Sonar  provides a number of authentication mechanisms that can be used to apply policy dynamically when logging in. These mechanisms range in security and function from simple HTML based forms to multi‐functional Single‐Sign‐On based applications. Each have their own advantages and disadvantages and can be can be used and tailored to suit the requirements of your organisation.

AUTHENTICATION TYPES

  1. AD Passthrough - often referred to as "clientless" authentication. This method of authentication runs as a Windows Service and logs users into Sonar when they log on to the Domain. It works out so essentially users should not be prompted for authentication unless the service cannot talk to the Active Directory for whatever reason. Requires a Windows 2008 R2 Domain Controller or later. 
  2. Basic - this is a session based authentication method. Because of this, it will literally prompt for every request the user makes. It may be useful for iOS devices for which the Sonar authentication client such as Secure AD or Simple cannot run concurrently with the web browser. You will have to make sure that your Wi-Fi network is sufficiently encrypted to protect against packet sniffers, because the user's credentials are passed in clear text. This method has generally been made redundant due to clientless
  3. Default - this wont require users to authenticate against Sonar while still providing limited internet access by establishing a default policy. The policy is enterprise-wide and applies when no other polices are applied to the user.
  4. Guest - this also will not prompt the user for any authentication whatsoever, in fact, users will not even be aware Sonar is there. Users who connect to your network will authenticate automatically as a guest if you have guest access set up, and will follow any group polices you have applied for them.
  5. None - pretty self explanatory. This does not enforce any kind of authentication against Sonar.
  6. NTLM/NTLM TS - The Microsoft standard, often referred to as Integrated Windows Authentication, the web browser authenticates with the domain controller through Sonar. The username and password are encrypted before being sent across the network. The NTLM authentication process consist of a three-way handshake in which the client first establishes a connection to the server, the server then responds with a challenge message to establish the client's identity, and finally the client responds with an authentication message. With NTLM TS, the whole authentication proces is started for each browser request. With NTLM, on the other hand, once the user has been successfully authenticated once, only the encrypted password is sent to Sonar. If no requests have been sent within 60 seconds, the full authentication process will be started or the next request. NTLM TS i generally used in a Thin Client environment or when computers are shared between users. This authentication method does not support Transparent Proxies.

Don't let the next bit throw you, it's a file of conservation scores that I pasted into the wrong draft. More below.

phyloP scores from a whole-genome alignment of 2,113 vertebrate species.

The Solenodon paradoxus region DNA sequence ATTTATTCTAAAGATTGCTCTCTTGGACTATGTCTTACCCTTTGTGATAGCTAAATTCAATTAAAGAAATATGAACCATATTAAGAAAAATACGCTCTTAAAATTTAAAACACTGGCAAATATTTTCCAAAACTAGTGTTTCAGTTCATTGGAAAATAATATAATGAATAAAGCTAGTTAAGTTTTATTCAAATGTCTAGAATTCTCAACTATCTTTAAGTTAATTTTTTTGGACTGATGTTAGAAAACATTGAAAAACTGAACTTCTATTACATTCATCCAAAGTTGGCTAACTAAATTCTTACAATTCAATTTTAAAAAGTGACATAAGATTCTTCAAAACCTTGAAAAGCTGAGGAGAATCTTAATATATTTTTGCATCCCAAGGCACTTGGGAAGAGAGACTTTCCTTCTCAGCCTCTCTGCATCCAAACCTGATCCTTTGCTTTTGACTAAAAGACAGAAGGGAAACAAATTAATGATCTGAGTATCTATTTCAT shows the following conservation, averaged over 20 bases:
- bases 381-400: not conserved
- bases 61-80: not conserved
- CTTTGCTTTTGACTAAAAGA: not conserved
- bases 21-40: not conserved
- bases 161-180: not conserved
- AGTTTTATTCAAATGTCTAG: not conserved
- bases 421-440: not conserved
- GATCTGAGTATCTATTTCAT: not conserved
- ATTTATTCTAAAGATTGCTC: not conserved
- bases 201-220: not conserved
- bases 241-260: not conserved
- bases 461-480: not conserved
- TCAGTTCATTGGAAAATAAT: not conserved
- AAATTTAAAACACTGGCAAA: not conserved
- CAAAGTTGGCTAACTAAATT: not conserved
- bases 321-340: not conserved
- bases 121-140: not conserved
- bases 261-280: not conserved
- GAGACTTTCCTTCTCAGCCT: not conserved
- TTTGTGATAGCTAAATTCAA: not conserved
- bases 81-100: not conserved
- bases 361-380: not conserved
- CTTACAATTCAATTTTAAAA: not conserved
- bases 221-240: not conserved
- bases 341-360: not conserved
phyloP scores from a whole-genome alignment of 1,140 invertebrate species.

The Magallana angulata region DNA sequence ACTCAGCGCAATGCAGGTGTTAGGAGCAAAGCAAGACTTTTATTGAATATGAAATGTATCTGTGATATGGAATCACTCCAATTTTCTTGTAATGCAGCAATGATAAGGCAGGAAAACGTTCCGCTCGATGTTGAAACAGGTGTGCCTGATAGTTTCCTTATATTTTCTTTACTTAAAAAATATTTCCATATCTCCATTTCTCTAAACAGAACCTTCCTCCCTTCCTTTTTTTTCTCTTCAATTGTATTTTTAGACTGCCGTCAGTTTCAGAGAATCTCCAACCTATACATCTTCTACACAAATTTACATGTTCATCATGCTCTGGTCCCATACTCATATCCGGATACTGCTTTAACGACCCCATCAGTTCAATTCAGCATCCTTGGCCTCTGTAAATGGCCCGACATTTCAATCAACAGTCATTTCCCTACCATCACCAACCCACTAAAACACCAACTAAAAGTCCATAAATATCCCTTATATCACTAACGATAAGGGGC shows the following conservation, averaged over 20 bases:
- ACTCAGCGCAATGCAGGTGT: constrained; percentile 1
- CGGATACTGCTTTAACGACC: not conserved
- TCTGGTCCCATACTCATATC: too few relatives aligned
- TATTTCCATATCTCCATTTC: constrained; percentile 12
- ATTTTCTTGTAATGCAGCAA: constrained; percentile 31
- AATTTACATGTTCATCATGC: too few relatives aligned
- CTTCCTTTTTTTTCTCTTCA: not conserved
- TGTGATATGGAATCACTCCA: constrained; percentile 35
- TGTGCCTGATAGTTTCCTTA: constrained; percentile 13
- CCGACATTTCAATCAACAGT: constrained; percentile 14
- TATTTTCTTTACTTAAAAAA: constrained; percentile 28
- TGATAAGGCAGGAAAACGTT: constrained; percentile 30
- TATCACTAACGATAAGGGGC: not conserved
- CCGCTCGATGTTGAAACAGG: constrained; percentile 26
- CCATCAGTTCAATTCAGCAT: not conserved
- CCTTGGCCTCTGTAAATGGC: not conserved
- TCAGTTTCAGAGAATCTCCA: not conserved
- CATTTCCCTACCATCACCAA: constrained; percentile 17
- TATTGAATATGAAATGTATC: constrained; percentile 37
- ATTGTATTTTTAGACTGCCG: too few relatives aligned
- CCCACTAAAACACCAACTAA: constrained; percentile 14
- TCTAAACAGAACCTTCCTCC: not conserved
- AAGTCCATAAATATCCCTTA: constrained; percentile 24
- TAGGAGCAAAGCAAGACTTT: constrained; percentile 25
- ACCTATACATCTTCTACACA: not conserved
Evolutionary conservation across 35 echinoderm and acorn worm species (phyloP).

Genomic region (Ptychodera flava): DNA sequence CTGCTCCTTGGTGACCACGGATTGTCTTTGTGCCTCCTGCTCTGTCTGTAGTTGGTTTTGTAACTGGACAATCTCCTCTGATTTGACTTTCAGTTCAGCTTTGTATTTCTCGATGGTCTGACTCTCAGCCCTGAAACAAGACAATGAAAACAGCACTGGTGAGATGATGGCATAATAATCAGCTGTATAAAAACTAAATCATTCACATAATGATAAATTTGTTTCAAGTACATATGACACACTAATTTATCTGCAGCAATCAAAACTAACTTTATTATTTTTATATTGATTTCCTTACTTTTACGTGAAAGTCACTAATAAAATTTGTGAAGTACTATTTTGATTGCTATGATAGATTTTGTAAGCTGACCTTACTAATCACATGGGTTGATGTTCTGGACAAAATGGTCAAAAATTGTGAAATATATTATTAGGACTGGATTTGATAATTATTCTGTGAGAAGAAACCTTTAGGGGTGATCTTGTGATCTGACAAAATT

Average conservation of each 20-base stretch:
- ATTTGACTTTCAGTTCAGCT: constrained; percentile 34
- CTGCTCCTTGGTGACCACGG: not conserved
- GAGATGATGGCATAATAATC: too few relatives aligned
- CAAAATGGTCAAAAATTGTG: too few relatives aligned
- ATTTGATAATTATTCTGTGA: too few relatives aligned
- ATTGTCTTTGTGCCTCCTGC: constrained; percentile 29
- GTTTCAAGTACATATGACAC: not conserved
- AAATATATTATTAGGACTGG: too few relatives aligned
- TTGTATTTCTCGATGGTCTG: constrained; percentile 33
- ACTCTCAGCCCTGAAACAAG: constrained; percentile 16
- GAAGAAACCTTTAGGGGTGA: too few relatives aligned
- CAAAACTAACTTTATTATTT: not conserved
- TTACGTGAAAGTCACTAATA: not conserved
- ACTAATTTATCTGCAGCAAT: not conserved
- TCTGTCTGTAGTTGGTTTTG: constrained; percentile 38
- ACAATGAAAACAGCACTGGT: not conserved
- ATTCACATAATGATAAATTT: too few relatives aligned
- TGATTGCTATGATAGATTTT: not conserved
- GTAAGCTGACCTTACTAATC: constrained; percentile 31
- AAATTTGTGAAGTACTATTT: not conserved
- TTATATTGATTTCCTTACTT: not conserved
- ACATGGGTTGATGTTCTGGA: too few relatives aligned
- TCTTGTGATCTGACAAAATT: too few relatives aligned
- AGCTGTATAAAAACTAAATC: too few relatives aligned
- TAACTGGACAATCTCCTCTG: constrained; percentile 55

7. Secure AD/NDS - this is the Java client form of authentication. With Secure AD, user and domain from the Windows Kerberos credentials cache on the local machine is passed to the Sonar server for authentication. This method can also be used for computers that are logged in to an Apple Kerberos domain. With Secure NDS authentication, the user information in the NDS clients credentials cache on the local machine is passed on to the Sonar server for authentication. The user is prompted for their credentials in both authentication methods if the domain credentials are not available or invalid. Sonar authentication expires when the user logs out of the domain. Requires Java 1.6 or later.
  8. Secure AD/NDS SSO - these methods are similar to AD/NDS, but in the SSO method the user must have valid domain credentials to access the Internet or Email. If they are not available or invalid, the user will be prompted for their credentials. Sonar authentication expires when the user logs out of the domain. Requries Java 1.6 or later.
  9. Secure Token - the way this authentication method works is once the user's domain credentials have been successfully authenticated by Sonar, they are written to a token that is encrypted and stored in a secure location (which can be local or on the server). The user remains authenticated for the period of the token's validity (which by default is 30 days) and can be customised in the GUI via System -> System Settings. Require Java 1.6 or later.
  10. Secure Full -this is essentially Sercue AD/NDS, Secure AD/NDS SSO and Secure Token all rolled into one. In this method, all of those authentication methods are activated.
  11. Simple - Simple Auth is authentication via a web page. Users can visit the Sonar Auth Client page (<sonar's IP>servlet/SonarAuthServlet) and enter their credentials. It will then authenticate them in a session, which requires them to leave the authenticated page open when they browse the internet. This method authenticates via HTTP.
  12. Secure Simple - The same method as Simple Authentication, but authenticates over HTTPS rather then standard HTTP.
  13. Force IP/Force MAC - this authentication method is used mainly for systems that are not often attended, such as web and mail servers, but is also a way to allow mobile devices such as phones or iPads onto the network without authentication. Force IP can be applied to a range of IP's, whereas Force MAC requires a static IP address for each user account. Both Force IP and Force MAC do not get prompted for authentication.